"MvL" == "Martin v. Löwis" firstname.lastname@example.org writes:
MvL> This would also support your usecase, and in a better way. MvL> The Unicode assertion that UTF-16 is BE by default is void MvL> these days - there is *always* a higher layer protocol, and MvL> it more often than not specifies (perhaps not in English MvL> words, but only in the source code of the generator) that the MvL> default should by LE.
That is _not_ a protocol. A protocol is a published specification, not merely a frequent accident of implementation. Anyway, both ISO 10646 and the Unicode standard consider that "internal use" and there is no requirement at all placed on those data. And such generators typically take great advantage of that freedom---have you looked in a .doc file recently? Have you noticed how many different options (previous implementations) of .doc are offered in the Import menu?
"MAL" == "M.-A. Lemburg" email@example.com writes:
MAL> I've checked the various versions of the Unicode standard MAL> docs: it seems that the quote you have was silently MAL> introduced between 3.0 and 4.0.
Probably because ISO 10646 was _always_ BE until the standards were unified. But note that ISO 10646 standardizes only use as a communications medium. Neither ISO 10646 nor Unicode makes any specification about internal usage. Conformance in internal processing is a matter of the programmer's convenience in producing conforming output.
MAL> Python currently uses version 3.2.0 of the standard and I MAL> don't think enough people are aware of the change in the MAL> standard
There's only one (corporate) person that matters: Microsoft.
MAL> By the time we switch to 4.1 or later, we can then make the MAL> change in the native UTF-16 codec as you requested.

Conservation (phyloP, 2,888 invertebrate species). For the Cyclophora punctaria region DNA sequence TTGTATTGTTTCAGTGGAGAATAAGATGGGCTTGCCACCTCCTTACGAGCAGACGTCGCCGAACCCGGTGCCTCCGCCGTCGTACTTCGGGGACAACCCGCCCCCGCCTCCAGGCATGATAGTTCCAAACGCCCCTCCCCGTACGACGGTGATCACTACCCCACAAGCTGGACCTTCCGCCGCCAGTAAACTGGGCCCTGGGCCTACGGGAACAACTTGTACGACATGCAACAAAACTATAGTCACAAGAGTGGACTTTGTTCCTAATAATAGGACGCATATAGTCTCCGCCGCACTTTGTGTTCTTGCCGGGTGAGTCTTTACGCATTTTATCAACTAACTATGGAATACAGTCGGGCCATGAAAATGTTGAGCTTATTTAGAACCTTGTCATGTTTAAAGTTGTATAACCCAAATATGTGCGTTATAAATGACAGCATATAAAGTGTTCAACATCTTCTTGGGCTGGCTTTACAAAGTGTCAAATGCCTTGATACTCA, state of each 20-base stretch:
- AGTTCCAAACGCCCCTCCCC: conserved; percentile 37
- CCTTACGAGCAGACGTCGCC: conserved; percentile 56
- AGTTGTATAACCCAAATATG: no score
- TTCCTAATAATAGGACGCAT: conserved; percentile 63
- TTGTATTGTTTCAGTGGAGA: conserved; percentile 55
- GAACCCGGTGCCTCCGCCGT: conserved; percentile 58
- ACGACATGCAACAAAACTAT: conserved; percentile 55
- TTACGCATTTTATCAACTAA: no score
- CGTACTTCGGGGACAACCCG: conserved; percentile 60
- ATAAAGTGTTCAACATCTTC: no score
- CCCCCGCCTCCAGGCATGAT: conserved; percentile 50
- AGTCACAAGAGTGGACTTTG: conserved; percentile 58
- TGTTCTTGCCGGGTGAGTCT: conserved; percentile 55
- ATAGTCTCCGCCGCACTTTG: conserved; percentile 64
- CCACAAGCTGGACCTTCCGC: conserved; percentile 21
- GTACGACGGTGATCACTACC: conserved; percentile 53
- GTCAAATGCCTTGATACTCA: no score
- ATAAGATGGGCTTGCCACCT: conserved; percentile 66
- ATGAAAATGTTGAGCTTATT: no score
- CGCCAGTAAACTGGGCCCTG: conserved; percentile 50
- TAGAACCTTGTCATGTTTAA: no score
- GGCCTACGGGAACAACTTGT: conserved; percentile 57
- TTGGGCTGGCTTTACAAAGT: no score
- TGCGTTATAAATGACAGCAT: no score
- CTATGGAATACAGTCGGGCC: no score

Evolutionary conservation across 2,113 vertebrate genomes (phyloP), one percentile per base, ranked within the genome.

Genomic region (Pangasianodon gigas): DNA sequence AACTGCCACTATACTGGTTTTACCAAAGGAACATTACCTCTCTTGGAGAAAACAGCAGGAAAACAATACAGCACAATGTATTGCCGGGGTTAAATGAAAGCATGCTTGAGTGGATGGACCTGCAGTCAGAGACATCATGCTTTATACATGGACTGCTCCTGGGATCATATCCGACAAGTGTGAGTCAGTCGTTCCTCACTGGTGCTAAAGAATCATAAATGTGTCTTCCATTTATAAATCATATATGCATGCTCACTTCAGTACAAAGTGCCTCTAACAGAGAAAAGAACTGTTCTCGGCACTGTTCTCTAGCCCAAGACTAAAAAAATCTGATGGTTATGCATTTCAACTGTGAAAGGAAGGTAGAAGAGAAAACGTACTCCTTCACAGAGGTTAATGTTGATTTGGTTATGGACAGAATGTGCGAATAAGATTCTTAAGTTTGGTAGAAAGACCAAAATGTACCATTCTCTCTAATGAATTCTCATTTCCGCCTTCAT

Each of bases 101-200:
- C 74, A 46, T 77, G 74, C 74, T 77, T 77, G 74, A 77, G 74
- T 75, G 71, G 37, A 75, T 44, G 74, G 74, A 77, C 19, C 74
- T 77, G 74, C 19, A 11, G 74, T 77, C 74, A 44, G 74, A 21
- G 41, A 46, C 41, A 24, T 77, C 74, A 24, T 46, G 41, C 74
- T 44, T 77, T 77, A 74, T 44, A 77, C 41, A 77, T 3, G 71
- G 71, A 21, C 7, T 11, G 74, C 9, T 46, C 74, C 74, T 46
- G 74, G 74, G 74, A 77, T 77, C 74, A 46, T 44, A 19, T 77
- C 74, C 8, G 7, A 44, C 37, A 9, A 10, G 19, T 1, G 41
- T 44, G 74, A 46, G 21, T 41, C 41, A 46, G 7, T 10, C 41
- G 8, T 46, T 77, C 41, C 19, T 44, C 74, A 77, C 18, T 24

While in principle I sympathize with Nick, pragmatically Microsoft is unlikely to conform. They will take the position that files created by Windows are "internal" to the Windows environment, except where explicitly intended for exchange with arbitrary platforms, and only then will they conform. As Martin points out, that is what really matters for these defaults. I think you should look to see what Microsoft does.
MAL> Personally, I think that the Unicode consortium should not MAL> have introduced a default for the UTF-16 encoding byte MAL> order. Using big endian as default in a world where most MAL> Unicode data is created on little endian machines is not very MAL> realistic either.
It's not a default for the UTF-16 encoding byte order. It's a default for the UTF-16 encoding byte order _when UTF-16 is a communications medium_. Given that the generic network byte order is bigendian, I think it would be insane to specify littleendian as Unicode's default.
With Unicode same as network, you specify UTF-16 strings internally as an array of uint16_t, and when you put them on the wire (including saving them to a file that might be put on the wire as octet-stream) you apply htons(3) to it. On reading, you apply ntohs(3) to it. The source code is portable, the file is portable. How can you beat that?